Dish TV’s Q3 FY17 net profit & revenues hit by demonetisation

Dish TV India has posted a consolidated net profit of Rs 266.80 million for the third quarter ended December 31, 2016, compared to Rs 684.90 million for Q3 FY16. Total income has decreased from Rs 7756.80 million for Q3 FY17 to Rs 7660.70 million in the same period of the previous fiscal. 

Consolidated subscription revenues for Q3 FY17 stood at Rs 6,921 million, up 3.3 per cent Y-o-Y, while operating revenues were up 2.4 per cent Y-o-Y at Rs 7,480 million. The DTH service provider added 204,000 net subscribers during this quarter, closing a net subscriber base of 15.3 million. 

EBITDA for the quarter was Rs 2,495 million, compared to Rs 2,654 million in the corresponding quarter of last fiscal. EBITDA margin stood at 33.4 per cent. 

Dish TV harmonised the accounting of entertainment tax in line with industry practice with effect from April 1, 2016. Earlier, entertainment tax was recorded as an operating expenditure, however effective April 1, 2016, it is netted-off against subscription revenues. Q3 FY16 figures have been regrouped accordingly for the sake of comparison. 

Year-on-Year revenue growth would have been higher considering service tax rate of 15 per cent in Q3 FY17 as against 14 per cent in the corresponding quarter last fiscal. 

The DTH industry in India has been one of the early adopters of the cashless and prepaid methods of revenue collection. The DTH company had close to 30 per cent of its subscribers paying it through various means of online recharges with the balance using the Electronic Payment Recharge System (EPRS). 

However, post the demonetisation announcement on November 8, 2016, 86 per cent of India’s currency got pulled out of circulation from the very next day, and recharges, where the medium of transaction was through EPRS, became weaker than initially expected.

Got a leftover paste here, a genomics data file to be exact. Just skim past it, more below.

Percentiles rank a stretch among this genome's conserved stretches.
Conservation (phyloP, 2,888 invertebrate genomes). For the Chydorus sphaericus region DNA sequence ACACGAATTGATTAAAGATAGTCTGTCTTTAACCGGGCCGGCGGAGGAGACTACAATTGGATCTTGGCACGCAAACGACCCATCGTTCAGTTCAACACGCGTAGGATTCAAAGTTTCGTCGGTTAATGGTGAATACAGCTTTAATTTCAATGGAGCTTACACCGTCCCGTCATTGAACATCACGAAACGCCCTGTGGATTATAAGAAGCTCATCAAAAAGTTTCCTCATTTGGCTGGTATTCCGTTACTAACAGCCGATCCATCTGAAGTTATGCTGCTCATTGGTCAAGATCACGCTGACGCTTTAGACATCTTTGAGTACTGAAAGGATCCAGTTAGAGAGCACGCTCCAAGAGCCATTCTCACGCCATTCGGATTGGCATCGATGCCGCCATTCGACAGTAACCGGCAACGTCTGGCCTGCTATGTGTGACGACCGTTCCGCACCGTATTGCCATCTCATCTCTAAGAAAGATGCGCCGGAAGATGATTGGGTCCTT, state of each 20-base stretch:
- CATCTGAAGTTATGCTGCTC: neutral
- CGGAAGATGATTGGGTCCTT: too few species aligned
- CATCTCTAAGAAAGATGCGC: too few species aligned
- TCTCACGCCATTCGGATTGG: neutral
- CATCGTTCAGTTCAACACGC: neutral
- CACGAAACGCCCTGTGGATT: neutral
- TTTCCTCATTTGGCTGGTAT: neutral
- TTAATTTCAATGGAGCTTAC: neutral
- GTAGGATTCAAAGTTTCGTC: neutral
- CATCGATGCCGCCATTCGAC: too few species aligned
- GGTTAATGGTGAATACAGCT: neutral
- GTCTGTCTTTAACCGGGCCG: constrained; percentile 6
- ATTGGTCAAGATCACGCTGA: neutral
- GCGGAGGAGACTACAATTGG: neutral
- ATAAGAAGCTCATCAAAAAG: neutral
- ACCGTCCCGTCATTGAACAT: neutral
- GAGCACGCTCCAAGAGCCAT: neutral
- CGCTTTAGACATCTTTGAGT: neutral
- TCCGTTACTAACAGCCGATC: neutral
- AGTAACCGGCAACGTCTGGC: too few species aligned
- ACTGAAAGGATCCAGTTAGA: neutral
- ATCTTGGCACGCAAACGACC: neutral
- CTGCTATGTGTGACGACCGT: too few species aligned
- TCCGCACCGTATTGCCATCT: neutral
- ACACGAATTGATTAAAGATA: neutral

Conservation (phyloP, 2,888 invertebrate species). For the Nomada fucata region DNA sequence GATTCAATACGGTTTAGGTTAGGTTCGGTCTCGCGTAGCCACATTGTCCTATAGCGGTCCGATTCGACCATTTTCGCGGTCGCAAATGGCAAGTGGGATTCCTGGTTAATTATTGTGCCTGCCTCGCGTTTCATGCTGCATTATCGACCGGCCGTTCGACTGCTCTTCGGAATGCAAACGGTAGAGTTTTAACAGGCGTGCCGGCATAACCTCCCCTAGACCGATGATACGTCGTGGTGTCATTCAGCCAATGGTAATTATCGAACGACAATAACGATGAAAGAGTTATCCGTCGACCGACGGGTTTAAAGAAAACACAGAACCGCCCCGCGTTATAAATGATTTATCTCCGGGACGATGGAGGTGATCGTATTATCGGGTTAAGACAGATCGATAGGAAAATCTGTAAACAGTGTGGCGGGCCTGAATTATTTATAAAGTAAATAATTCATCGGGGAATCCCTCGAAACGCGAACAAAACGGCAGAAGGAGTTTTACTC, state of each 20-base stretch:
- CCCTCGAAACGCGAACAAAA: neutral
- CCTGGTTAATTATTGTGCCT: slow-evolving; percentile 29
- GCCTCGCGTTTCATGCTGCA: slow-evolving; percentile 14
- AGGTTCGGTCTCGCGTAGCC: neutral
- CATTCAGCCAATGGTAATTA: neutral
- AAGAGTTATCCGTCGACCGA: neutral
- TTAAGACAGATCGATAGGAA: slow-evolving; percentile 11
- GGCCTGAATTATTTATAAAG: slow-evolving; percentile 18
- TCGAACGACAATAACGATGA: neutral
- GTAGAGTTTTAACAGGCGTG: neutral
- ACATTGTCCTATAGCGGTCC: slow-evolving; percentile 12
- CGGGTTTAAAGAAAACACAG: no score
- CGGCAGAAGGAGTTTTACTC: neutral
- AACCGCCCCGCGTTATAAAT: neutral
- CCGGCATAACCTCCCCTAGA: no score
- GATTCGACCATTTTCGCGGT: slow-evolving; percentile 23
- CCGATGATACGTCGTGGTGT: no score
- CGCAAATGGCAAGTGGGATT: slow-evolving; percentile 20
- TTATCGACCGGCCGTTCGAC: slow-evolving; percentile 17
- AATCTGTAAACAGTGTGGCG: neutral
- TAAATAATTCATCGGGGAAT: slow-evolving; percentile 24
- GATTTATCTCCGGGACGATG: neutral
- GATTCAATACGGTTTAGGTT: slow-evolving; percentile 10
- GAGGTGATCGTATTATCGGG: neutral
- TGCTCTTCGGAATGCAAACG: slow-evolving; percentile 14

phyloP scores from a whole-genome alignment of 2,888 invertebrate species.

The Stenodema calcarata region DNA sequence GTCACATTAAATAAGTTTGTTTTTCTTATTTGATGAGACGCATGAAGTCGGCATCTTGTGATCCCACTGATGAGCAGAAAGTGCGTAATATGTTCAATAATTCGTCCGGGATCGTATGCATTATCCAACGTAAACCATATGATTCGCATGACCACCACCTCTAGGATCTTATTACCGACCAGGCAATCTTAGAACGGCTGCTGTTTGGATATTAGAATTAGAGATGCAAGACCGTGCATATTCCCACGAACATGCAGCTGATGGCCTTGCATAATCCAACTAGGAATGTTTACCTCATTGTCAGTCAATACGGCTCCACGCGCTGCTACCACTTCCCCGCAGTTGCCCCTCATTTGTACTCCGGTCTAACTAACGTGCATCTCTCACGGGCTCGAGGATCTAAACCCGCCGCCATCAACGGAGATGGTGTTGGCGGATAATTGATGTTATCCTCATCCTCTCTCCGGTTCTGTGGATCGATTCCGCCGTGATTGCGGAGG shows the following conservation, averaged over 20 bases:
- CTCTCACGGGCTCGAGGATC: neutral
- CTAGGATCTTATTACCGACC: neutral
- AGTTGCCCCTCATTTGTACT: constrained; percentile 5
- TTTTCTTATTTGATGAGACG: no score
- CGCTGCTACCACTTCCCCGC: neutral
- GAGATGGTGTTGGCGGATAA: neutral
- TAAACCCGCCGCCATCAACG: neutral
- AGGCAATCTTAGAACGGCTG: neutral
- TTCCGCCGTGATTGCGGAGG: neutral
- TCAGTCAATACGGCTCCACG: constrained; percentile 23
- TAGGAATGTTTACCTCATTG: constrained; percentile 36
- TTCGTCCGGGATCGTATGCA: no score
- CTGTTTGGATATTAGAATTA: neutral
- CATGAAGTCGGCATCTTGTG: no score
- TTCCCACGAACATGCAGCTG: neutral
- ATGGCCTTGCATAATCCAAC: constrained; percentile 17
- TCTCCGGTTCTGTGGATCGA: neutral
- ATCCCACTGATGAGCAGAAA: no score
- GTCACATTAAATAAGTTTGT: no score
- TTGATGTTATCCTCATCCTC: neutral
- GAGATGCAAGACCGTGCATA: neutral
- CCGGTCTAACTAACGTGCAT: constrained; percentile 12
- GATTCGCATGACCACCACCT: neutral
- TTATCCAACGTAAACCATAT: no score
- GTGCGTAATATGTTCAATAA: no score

Jawahar Goel, CMD, Dish TV India, explained why. He said, “Limited cash supply made people defer their DTH recharges by a few days or weeks, depending on the urgency of other basic necessities. The impact was stronger in the second tier and below towns and cities as most of the economy in these areas runs on cash. Our subscription revenues during the quarter could have been higher by around 8 per cent in a non-adverse scenario. Lower growth eventually resulted in lower average revenues per user as well.” 

The fiscal third quarter being the period of festivals is generally the largest contributor to new subscriber additions during the year. Demonetisation, however, impacted Dish TV’s new subscriber additions also with the company recording an estimated 8-10 per cent lower subscriber addition during the quarter. 

Several steps were taken to keep consumers and dealers hooked on. “Subscribers as well as trade partners were extended temporary credit facilities basis their past transactions pattern. Subscriber awareness drives to promote alternate methods of payment were run both on the ground and on screen in addition to various other initiatives,” Goel said. 

Looking at the brighter side of it, demonetisation does promise an eventual less-cash dependent population that should use online payment interfaces over cash for DTH recharges. That’s going to be a boon for the DTH business. 

“Though demonetisation has led to an initial distress, it also will result in certain structural changes that are going to benefit the economy in the long run. As far as our business is concerned, the effect has already started coming in. As online payment transactions, credit cards and a less-cash society become buzz words today, we are happy to note an increase in our online transacting subscriber base from 30 per cent to around 38 per cent with around 22 digital wallets and the like being integrated with the company. Every online recharge transaction vis-à-vis EPRS based transaction implies savings on recharge commissions paid by us,” Goel added. 

Commenting on the results, he said, “We believe that the negative impact of demonetisation is only temporary and that with a strong subscriber growth rate, tight control on costs, reasonably steady free cash flows and a healthy balance sheet we should deliver sustainable growth. The rollout of the Goods and Services Tax (GST), a hopefully favourable license fee regime and a revenue conscious cable industry should only add to the strengths of Dish TV going forward.” 

The Ministry of Information and Broadcasting (MIB) announced on December 22, 2016, that it was pushing forward the mandatory digitisation Phase 3 date to January 31, 2017 and Phase 4 date to March 31, 2017. Dish TV on its part continued to seed set-top-boxes in both Phase 3 and 4 markets, the largest of the four digitisation phases, steadily during the quarter. 

Work continued on the Dish TV-Videocon d2h proposed merger as well with necessary applications being filed during the quarter with the Competition Commission of India (CCI) and the Stock Exchanges for obtaining their approval.


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